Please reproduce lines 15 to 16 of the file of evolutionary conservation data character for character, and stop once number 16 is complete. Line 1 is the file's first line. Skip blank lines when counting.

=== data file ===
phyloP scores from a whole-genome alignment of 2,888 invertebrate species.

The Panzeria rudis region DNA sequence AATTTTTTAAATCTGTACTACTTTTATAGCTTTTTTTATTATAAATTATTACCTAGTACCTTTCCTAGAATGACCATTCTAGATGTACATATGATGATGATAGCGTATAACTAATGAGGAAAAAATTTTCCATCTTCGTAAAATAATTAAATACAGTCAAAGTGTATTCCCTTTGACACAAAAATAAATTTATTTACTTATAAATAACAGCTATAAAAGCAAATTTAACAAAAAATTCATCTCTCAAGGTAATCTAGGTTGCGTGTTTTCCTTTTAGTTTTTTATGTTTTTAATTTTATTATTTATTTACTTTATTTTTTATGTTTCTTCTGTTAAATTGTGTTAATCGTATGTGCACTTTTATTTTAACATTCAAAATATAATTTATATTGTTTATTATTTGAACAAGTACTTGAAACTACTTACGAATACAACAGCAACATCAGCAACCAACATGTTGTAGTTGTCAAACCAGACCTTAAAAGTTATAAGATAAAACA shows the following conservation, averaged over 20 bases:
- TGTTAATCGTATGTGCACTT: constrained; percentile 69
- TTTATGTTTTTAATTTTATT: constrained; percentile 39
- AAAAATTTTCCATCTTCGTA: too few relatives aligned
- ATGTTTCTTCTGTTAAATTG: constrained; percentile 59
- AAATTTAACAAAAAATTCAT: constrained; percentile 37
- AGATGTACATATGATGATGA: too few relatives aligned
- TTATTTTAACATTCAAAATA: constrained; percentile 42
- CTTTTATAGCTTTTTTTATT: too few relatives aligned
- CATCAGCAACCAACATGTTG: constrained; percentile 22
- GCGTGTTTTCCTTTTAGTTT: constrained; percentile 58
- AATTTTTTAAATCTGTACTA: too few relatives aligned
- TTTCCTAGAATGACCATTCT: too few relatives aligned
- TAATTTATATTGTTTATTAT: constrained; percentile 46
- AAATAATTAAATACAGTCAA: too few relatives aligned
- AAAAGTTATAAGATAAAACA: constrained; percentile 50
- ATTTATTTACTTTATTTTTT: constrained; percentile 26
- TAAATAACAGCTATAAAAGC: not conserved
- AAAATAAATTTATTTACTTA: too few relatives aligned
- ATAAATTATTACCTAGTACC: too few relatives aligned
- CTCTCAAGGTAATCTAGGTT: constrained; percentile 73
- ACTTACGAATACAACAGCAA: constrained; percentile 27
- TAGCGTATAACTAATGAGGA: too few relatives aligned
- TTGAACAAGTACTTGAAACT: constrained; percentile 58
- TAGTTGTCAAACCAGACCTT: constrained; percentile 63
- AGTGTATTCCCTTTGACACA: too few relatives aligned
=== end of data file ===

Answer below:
- TAATTTATATTGTTTATTAT: constrained; percentile 46
- AAATAATTAAATACAGTCAA: too few relatives aligned